On the 2018 tour of England, the first signs of a possible chink emerged, when Joe Root systematically found him out by reading him off the hand. Kuldeep had started the tour magnificently, taking five-for in the first T20I and six-for in the first ODI. But having installed a state-of-the-art bowling machine named Merlyn (the same one used in the 2005 Ashes to counter Shane Warne), England led the way for the world to find a way to extinguish Kuldeep’s magic. “I don’t believe in bowling machines,” Kuldeep said. “The machine doesn’t have hands or fingers.” But Root made two consecutive hundreds, and after trailing 1-0 in the ODIs, England prevailed 2-1.
In his sole Test appearance that summer, England plundered him for 44 in nine overs on a green Lord’s pitch. The mystery had been defused.
By next year, the crevasse widened. In 11 full-quota spells since the 2019 World Cup, Kuldeep has managed an economy of less than five only once and has picked up three wickets just the one time.
Lack of game time in Tests, T20Is
Even though his IPL numbers dwindled, Kuldeep remained a key presence in India’s one-day team – since the start of 2019, he has played 30 games, the most by any Indian bowler. However, going hand-in-hand with the confidence factor is Kuldeep’s lop-sided participation across formats, which have put more pressure on him to bowl a certain way. Kuldeep has played just one Test since February 2019, with India increasingly looking to pack their team with spinners who can bat.
Since that IPL game, Kuldeep has played a total of three T20Is, with India increasingly looking at lining up all-round spin options. It’s a steady decline for a spinner who was a firm first-choice not long ago, and Kuldeep has been caught in the vicious cycle of performing to keep his place, and retaining his spot to have the confidence to perform.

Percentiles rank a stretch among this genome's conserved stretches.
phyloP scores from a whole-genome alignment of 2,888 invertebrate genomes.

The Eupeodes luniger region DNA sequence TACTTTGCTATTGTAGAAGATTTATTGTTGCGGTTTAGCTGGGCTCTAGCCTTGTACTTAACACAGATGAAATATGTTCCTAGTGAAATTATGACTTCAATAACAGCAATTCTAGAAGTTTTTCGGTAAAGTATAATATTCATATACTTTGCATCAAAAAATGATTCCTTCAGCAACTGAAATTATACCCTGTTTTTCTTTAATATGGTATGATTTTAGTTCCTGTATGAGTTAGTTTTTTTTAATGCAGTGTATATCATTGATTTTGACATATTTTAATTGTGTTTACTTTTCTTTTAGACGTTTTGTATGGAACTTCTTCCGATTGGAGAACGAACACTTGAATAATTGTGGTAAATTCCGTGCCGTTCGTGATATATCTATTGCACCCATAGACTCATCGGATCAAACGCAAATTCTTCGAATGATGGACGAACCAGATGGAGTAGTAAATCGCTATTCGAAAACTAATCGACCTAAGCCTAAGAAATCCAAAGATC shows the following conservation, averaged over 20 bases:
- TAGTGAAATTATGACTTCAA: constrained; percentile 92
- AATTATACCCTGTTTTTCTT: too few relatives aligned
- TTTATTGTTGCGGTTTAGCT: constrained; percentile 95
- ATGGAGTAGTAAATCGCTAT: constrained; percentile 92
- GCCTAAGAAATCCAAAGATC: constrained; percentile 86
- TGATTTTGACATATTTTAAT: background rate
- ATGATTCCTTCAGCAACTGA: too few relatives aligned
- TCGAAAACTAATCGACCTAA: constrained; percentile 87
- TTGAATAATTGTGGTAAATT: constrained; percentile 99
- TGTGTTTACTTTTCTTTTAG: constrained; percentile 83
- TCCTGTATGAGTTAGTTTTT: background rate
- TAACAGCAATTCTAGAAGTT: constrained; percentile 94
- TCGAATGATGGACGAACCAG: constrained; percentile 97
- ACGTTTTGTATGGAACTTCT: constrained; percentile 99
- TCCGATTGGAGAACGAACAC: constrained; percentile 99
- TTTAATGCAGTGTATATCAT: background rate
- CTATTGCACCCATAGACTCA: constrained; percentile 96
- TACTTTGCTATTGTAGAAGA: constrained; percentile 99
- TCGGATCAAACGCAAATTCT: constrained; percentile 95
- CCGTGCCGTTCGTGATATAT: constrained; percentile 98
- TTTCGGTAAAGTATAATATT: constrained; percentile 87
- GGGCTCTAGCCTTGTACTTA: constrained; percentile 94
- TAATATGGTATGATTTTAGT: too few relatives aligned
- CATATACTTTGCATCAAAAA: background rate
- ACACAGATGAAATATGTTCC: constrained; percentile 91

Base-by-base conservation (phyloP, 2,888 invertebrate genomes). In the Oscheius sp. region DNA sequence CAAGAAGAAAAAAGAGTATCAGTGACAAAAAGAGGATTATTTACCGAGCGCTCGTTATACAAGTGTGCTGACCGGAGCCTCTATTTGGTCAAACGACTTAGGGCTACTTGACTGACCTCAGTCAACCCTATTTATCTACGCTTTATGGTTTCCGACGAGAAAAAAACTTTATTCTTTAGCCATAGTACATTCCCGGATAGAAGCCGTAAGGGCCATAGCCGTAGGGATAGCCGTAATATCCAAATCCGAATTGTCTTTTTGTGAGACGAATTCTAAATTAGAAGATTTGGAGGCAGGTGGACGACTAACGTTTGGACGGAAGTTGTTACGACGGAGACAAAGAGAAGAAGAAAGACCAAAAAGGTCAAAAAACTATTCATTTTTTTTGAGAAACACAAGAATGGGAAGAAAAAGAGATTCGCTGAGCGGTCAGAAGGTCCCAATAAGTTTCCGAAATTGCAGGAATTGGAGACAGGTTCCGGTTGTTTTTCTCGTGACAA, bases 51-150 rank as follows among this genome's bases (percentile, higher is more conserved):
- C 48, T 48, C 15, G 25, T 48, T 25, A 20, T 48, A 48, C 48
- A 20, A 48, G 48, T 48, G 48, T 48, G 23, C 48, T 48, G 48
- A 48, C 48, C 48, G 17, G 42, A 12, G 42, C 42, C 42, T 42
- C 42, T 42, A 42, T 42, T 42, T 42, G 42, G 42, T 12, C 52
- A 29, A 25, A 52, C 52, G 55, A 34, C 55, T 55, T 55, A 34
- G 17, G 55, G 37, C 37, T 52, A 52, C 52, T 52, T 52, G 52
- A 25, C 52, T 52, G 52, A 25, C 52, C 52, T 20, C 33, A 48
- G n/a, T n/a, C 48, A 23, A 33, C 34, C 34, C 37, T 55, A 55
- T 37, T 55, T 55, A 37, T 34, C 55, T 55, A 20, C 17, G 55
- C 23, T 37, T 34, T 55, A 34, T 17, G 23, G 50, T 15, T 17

The missing MSD factor?
Over the years, Kuldeep has been vocal about MS Dhoni’s role in his rapid growth. The former India skipper would help set fields, give live inputs between deliveries [of which there are several stump-mic recordings], and also help analyse particular batsmen. “Whenever I played with Dhoni, I never felt the absence of my coach,” Kuldeep once said.
However, Dhoni’s departure has closely been followed by a sharp dip in Kuldeep’s career trajectory. Under Dhoni, Kuldeep averaged 22.53 at an economy of 4.87 in 47 games, picking up 91 wickets in ODIs. However, since Dhoni’s exit, Kuldeep has, in 16 games, picked up just 14 wickets at 61.71, and an economy of 6.22.
While dismissing it as pure coincidence would be naive, so would pinning all of Kuldeep’s success on Dhoni. However, the reliance on the wicketkeeper had to end someday, and Kuldeep has found it difficult to readjust, with the influence of the Kuldeep-Yuzvendra Chahal pairing also waning
“In the early part of their [Kuldeep and Chahal’s] career, MS Dhoni has helped them enough,” former India opener Virender Sehwag told Cricbuzz. “Now, they need to help themselves, and learn how to read batsmen to analyse which shot they play with ease, which shot troubles them, when they step out and when they stay on backfoot.”
At 26, there’s a long road ahead for Kuldeep to reclaim his lost mojo. Plenty of spinners in the past have found ways to reinvent themselves, and Kuldeep, too, might just need the right guidance to see his way out of this rough patch.
Perhaps it’s also time India ropes in a spin-bowling consultant, to complement Bharat Arun’s ever-developing pace attack. Kuldeep is too precious a talent to be left to wither away, and a bit of course correction could put him back on the right path.